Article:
Dwight D. Eisenhower: Soldier, President, Statesman

By Joann P. Krieg | Go to book overview

8 The Eisenhower Administration and Intergovernmental Relations

Carl Lieberman

The policies of the Eisenhower administration regarding intergovernmental relations have generally been characterized as state-oriented, relatively unconcerned about the problems of cities, and inclined toward inaction as compared to those of the Democratic administrations that preceded and followed it. Indeed, it has been suggested that these policies were the result of the President's personal preferences. Thus, William E. Nelson writes:

The election of Dwight D. Eisenhower to the presidency for two terms resulted in a curtailment in the growth of federal-city relations exhibited over the previous two decades. Describing himself as a "dynamic conservative," Eisenhower believed strongly that the states and the cities had the responsibility of solving their own problems without involvement or interference by the federal government. 1

In a similar vein, Roscoe Martin has stated:

. . . a strong chief executive almost uniformly brings on increased national activity, a weak or complacent one renewed emphasis on the states. Thus a Roosevelt was followed by a Taft, a Wilson by a Harding-Coolidge, a Roosevelt-Truman by an Eisenhower, and Eisenhower by a Kennedy-Johnson. The swing from centralization to decentralization and back is by no means constant, but the over-all trend is clearly discernible. 2

For the most part, scholars have failed to describe at length the policies of the Eisenhower administration regarding intergovernmental relations or to consider

The author wishes to thank Elaine Barnett, Melanie Blumberg, and Anne Schwarz for their assistance in gathering bibliographical materials and statistical data.

-67-

Notes for this page

Add a new note
If you are trying to select text to create highlights or citations, remember that you must now click or tap on the first word, and then click or tap on the last word.
One moment ...
Project items

Items saved from this book

This book has been saved
Highlights (0)
Some of your highlights are legacy items.

Highlights saved before July 30, 2012 will not be displayed on their respective source pages.

You can easily re-create the highlights by opening the book page or article, selecting the text, and clicking “Highlight.”

Citations (0)
Some of your citations are legacy items.

Any citation created before July 30, 2012 will labeled as a “Cited page.” New citations will be saved as cited passages, pages or articles.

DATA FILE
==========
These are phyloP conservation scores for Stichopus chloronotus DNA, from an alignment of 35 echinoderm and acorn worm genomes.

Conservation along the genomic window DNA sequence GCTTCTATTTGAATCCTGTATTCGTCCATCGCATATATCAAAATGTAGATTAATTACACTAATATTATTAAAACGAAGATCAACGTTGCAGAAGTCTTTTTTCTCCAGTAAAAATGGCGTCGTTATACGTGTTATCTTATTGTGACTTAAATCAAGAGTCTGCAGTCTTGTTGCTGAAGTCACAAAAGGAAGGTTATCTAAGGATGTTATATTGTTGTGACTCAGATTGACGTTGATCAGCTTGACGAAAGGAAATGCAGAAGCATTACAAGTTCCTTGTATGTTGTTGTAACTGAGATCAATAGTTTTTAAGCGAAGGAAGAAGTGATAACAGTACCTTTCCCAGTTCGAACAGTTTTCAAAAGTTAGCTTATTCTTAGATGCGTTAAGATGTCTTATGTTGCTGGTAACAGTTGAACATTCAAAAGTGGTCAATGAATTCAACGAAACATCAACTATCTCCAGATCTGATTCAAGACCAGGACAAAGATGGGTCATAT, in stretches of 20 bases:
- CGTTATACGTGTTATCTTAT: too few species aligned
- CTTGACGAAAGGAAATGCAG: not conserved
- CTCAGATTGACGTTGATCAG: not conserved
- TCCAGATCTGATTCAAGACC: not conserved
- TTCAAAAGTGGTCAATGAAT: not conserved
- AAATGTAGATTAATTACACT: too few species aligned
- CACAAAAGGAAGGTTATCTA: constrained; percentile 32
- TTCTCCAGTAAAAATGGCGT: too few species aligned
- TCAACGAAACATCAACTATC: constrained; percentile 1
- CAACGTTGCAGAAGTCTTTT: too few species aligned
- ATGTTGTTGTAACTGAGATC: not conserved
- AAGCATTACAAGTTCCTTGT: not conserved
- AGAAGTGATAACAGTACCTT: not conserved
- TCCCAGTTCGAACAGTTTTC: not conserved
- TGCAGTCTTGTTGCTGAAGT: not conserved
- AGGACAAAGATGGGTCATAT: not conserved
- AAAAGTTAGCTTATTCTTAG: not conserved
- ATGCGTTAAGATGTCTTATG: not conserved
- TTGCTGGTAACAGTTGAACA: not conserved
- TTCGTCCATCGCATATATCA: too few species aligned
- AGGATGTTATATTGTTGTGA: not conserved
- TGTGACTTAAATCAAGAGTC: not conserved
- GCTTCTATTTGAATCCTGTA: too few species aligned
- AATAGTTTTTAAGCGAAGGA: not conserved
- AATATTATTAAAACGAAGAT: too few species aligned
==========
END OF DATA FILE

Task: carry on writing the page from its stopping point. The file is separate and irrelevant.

We also added the ability to view new citations from your projects or the book or article where you created them.

Notes (0)
Bookmarks (0)

You have no saved items from this book

Project items include:
  • Saved book/article
  • Highlights
  • Quotes/citations
  • Notes
  • Bookmarks
Notes
Cite this page

Cited page

Style
Citations are available only to our active members.
Sign up now to cite pages or passages in MLA, APA and Chicago citation styles.

(Einhorn, 1992, p. 25)

(Einhorn 25)

1

1. Lois J. Einhorn, Abraham Lincoln, the Orator: Penetrating the Lincoln Legend (Westport, CT: Greenwood Press, 1992), 25, http://www.questia.com/read/27419298.

Cited page

Bookmark this page
Dwight D. Eisenhower: Soldier, President, Statesman
Table of contents

Table of contents

Settings

Settings

Typeface
Text size Smaller Larger
Search within

Search within this book

Look up

Look up a word

  • Dictionary
  • Thesaurus
Please submit a word or phrase above.
Print this page

Print this page

Why can't I print more than one page at a time?

Full screen
/ 370

matching results for page

Cited passage

Style
Citations are available only to our active members.
Sign up now to cite pages or passages in MLA, APA and Chicago citation styles.

"Portraying himself as an honest, ordinary person helped Lincoln identify with his audiences." (Einhorn, 1992, p. 25).

"Portraying himself as an honest, ordinary person helped Lincoln identify with his audiences." (Einhorn 25)

"Portraying himself as an honest, ordinary person helped Lincoln identify with his audiences."1

1. Lois J. Einhorn, Abraham Lincoln, the Orator: Penetrating the Lincoln Legend (Westport, CT: Greenwood Press, 1992), 25, http://www.questia.com/read/27419298.

Cited passage

Welcome to the new Questia Reader

The Questia Reader has been updated to provide you with an even better online reading experience.  It is now 100% Responsive, which means you can read our books and articles on any sized device you wish.  All of your favorite tools like notes, highlights, and citations are still here, but the way you select text has been updated to be easier to use, especially on touchscreen devices.  Here's how:

1. Click or tap the first word you want to select.
2. Click or tap the last word you want to select.

OK, got it!

Thanks for trying Questia!

Please continue trying out our research tools, but please note, full functionality is available only to our active members.

Your work will be lost once you leave this Web page.

For full access in an ad-free environment, sign up now for a FREE, 1-day trial.

Already a member? Log in now.